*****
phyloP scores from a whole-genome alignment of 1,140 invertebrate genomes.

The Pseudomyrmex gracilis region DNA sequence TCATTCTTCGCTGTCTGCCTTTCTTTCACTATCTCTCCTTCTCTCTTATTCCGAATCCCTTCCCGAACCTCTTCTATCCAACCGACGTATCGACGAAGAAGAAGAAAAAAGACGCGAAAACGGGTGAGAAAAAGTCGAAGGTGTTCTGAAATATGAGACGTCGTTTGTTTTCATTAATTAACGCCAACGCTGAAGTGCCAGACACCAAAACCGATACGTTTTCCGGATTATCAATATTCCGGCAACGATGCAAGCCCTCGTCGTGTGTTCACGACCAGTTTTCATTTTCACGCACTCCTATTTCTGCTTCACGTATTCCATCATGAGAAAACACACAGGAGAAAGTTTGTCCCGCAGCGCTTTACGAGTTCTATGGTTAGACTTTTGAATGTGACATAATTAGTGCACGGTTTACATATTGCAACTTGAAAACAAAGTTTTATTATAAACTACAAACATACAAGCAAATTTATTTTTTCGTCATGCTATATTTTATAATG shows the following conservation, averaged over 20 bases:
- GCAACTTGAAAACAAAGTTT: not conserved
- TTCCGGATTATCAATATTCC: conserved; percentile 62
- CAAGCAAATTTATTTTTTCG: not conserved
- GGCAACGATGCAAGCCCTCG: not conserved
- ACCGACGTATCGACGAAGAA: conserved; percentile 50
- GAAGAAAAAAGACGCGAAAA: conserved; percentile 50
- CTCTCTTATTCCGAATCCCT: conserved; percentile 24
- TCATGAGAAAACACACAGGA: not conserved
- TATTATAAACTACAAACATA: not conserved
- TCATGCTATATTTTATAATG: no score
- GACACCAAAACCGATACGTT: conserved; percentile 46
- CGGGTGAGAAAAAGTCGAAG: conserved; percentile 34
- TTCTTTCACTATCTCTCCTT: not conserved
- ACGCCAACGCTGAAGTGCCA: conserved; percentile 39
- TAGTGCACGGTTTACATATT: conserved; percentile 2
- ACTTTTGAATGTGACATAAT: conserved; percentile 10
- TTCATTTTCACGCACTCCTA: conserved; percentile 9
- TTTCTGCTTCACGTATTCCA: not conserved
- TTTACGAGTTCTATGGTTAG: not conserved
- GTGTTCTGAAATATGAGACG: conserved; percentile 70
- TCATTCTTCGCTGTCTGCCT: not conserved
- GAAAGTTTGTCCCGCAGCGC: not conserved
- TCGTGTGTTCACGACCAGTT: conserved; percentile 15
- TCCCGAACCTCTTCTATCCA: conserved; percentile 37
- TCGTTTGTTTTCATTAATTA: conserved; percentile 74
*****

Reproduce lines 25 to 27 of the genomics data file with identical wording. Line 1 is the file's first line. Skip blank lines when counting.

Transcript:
- TCGTGTGTTCACGACCAGTT: conserved; percentile 15
- TCCCGAACCTCTTCTATCCA: conserved; percentile 37
- TCGTTTGTTTTCATTAATTA: conserved; percentile 74